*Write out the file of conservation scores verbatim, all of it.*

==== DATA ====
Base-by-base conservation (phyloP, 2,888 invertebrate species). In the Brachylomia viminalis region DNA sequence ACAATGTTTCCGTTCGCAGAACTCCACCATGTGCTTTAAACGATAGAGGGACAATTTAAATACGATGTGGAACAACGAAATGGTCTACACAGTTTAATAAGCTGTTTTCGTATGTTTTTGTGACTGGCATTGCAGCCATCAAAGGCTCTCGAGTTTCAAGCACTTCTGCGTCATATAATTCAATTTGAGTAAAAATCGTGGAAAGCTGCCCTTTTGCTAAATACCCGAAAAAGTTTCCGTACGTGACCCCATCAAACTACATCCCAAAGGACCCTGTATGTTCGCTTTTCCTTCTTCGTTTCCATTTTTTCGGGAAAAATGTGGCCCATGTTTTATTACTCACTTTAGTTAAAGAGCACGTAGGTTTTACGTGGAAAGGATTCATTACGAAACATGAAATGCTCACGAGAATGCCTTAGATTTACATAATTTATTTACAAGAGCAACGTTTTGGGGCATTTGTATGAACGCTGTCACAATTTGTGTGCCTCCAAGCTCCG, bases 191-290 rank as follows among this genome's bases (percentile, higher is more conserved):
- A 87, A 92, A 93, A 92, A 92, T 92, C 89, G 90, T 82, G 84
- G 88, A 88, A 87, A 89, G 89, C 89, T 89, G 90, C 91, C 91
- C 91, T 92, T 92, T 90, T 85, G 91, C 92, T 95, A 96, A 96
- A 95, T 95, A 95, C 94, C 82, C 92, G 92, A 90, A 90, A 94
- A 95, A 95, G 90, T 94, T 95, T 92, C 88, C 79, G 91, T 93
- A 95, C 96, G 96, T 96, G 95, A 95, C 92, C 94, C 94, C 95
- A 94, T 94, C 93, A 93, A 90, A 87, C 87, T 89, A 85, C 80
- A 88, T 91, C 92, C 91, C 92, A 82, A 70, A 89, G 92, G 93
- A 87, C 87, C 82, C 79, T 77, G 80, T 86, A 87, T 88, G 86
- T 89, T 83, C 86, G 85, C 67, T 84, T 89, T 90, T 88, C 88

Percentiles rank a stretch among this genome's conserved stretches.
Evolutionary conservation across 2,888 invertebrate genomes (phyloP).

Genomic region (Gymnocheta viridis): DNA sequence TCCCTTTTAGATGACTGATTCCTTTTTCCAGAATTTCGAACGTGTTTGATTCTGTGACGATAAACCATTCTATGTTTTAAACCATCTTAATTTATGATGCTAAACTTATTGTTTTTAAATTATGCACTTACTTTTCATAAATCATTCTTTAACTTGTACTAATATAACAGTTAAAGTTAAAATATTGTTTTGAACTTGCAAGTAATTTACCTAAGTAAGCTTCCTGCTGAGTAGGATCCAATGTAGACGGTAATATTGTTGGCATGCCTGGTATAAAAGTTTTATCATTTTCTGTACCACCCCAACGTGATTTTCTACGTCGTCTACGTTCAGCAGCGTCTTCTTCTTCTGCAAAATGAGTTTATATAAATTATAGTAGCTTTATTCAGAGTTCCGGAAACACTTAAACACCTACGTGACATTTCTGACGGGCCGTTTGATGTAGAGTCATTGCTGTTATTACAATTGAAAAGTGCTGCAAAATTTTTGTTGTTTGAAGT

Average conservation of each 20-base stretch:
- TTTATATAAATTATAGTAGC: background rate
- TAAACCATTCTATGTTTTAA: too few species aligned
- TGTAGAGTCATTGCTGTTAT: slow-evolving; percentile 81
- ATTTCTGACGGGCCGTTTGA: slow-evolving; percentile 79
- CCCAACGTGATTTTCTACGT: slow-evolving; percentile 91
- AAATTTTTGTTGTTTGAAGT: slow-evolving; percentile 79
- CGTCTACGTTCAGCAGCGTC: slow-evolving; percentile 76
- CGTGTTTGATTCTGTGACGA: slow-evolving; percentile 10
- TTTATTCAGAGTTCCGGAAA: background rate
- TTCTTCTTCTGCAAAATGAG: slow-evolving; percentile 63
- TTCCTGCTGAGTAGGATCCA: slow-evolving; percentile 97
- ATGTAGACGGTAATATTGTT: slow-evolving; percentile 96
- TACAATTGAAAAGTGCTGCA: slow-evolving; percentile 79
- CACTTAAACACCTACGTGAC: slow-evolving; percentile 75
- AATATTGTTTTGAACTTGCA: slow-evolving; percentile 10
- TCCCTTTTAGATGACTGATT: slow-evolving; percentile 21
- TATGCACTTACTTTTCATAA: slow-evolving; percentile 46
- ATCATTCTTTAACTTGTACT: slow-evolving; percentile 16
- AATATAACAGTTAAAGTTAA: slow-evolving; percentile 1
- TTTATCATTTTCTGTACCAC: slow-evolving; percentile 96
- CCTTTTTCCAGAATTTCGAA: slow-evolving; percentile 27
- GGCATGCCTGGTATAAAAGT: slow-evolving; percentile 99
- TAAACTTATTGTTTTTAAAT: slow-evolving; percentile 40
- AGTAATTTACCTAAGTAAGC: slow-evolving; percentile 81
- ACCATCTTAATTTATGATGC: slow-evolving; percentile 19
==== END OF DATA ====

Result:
Base-by-base conservation (phyloP, 2,888 invertebrate species). In the Brachylomia viminalis region DNA sequence ACAATGTTTCCGTTCGCAGAACTCCACCATGTGCTTTAAACGATAGAGGGACAATTTAAATACGATGTGGAACAACGAAATGGTCTACACAGTTTAATAAGCTGTTTTCGTATGTTTTTGTGACTGGCATTGCAGCCATCAAAGGCTCTCGAGTTTCAAGCACTTCTGCGTCATATAATTCAATTTGAGTAAAAATCGTGGAAAGCTGCCCTTTTGCTAAATACCCGAAAAAGTTTCCGTACGTGACCCCATCAAACTACATCCCAAAGGACCCTGTATGTTCGCTTTTCCTTCTTCGTTTCCATTTTTTCGGGAAAAATGTGGCCCATGTTTTATTACTCACTTTAGTTAAAGAGCACGTAGGTTTTACGTGGAAAGGATTCATTACGAAACATGAAATGCTCACGAGAATGCCTTAGATTTACATAATTTATTTACAAGAGCAACGTTTTGGGGCATTTGTATGAACGCTGTCACAATTTGTGTGCCTCCAAGCTCCG, bases 191-290 rank as follows among this genome's bases (percentile, higher is more conserved):
- A 87, A 92, A 93, A 92, A 92, T 92, C 89, G 90, T 82, G 84
- G 88, A 88, A 87, A 89, G 89, C 89, T 89, G 90, C 91, C 91
- C 91, T 92, T 92, T 90, T 85, G 91, C 92, T 95, A 96, A 96
- A 95, T 95, A 95, C 94, C 82, C 92, G 92, A 90, A 90, A 94
- A 95, A 95, G 90, T 94, T 95, T 92, C 88, C 79, G 91, T 93
- A 95, C 96, G 96, T 96, G 95, A 95, C 92, C 94, C 94, C 95
- A 94, T 94, C 93, A 93, A 90, A 87, C 87, T 89, A 85, C 80
- A 88, T 91, C 92, C 91, C 92, A 82, A 70, A 89, G 92, G 93
- A 87, C 87, C 82, C 79, T 77, G 80, T 86, A 87, T 88, G 86
- T 89, T 83, C 86, G 85, C 67, T 84, T 89, T 90, T 88, C 88

Percentiles rank a stretch among this genome's conserved stretches.
Evolutionary conservation across 2,888 invertebrate genomes (phyloP).

Genomic region (Gymnocheta viridis): DNA sequence TCCCTTTTAGATGACTGATTCCTTTTTCCAGAATTTCGAACGTGTTTGATTCTGTGACGATAAACCATTCTATGTTTTAAACCATCTTAATTTATGATGCTAAACTTATTGTTTTTAAATTATGCACTTACTTTTCATAAATCATTCTTTAACTTGTACTAATATAACAGTTAAAGTTAAAATATTGTTTTGAACTTGCAAGTAATTTACCTAAGTAAGCTTCCTGCTGAGTAGGATCCAATGTAGACGGTAATATTGTTGGCATGCCTGGTATAAAAGTTTTATCATTTTCTGTACCACCCCAACGTGATTTTCTACGTCGTCTACGTTCAGCAGCGTCTTCTTCTTCTGCAAAATGAGTTTATATAAATTATAGTAGCTTTATTCAGAGTTCCGGAAACACTTAAACACCTACGTGACATTTCTGACGGGCCGTTTGATGTAGAGTCATTGCTGTTATTACAATTGAAAAGTGCTGCAAAATTTTTGTTGTTTGAAGT

Average conservation of each 20-base stretch:
- TTTATATAAATTATAGTAGC: background rate
- TAAACCATTCTATGTTTTAA: too few species aligned
- TGTAGAGTCATTGCTGTTAT: slow-evolving; percentile 81
- ATTTCTGACGGGCCGTTTGA: slow-evolving; percentile 79
- CCCAACGTGATTTTCTACGT: slow-evolving; percentile 91
- AAATTTTTGTTGTTTGAAGT: slow-evolving; percentile 79
- CGTCTACGTTCAGCAGCGTC: slow-evolving; percentile 76
- CGTGTTTGATTCTGTGACGA: slow-evolving; percentile 10
- TTTATTCAGAGTTCCGGAAA: background rate
- TTCTTCTTCTGCAAAATGAG: slow-evolving; percentile 63
- TTCCTGCTGAGTAGGATCCA: slow-evolving; percentile 97
- ATGTAGACGGTAATATTGTT: slow-evolving; percentile 96
- TACAATTGAAAAGTGCTGCA: slow-evolving; percentile 79
- CACTTAAACACCTACGTGAC: slow-evolving; percentile 75
- AATATTGTTTTGAACTTGCA: slow-evolving; percentile 10
- TCCCTTTTAGATGACTGATT: slow-evolving; percentile 21
- TATGCACTTACTTTTCATAA: slow-evolving; percentile 46
- ATCATTCTTTAACTTGTACT: slow-evolving; percentile 16
- AATATAACAGTTAAAGTTAA: slow-evolving; percentile 1
- TTTATCATTTTCTGTACCAC: slow-evolving; percentile 96
- CCTTTTTCCAGAATTTCGAA: slow-evolving; percentile 27
- GGCATGCCTGGTATAAAAGT: slow-evolving; percentile 99
- TAAACTTATTGTTTTTAAAT: slow-evolving; percentile 40
- AGTAATTTACCTAAGTAAGC: slow-evolving; percentile 81
- ACCATCTTAATTTATGATGC: slow-evolving; percentile 19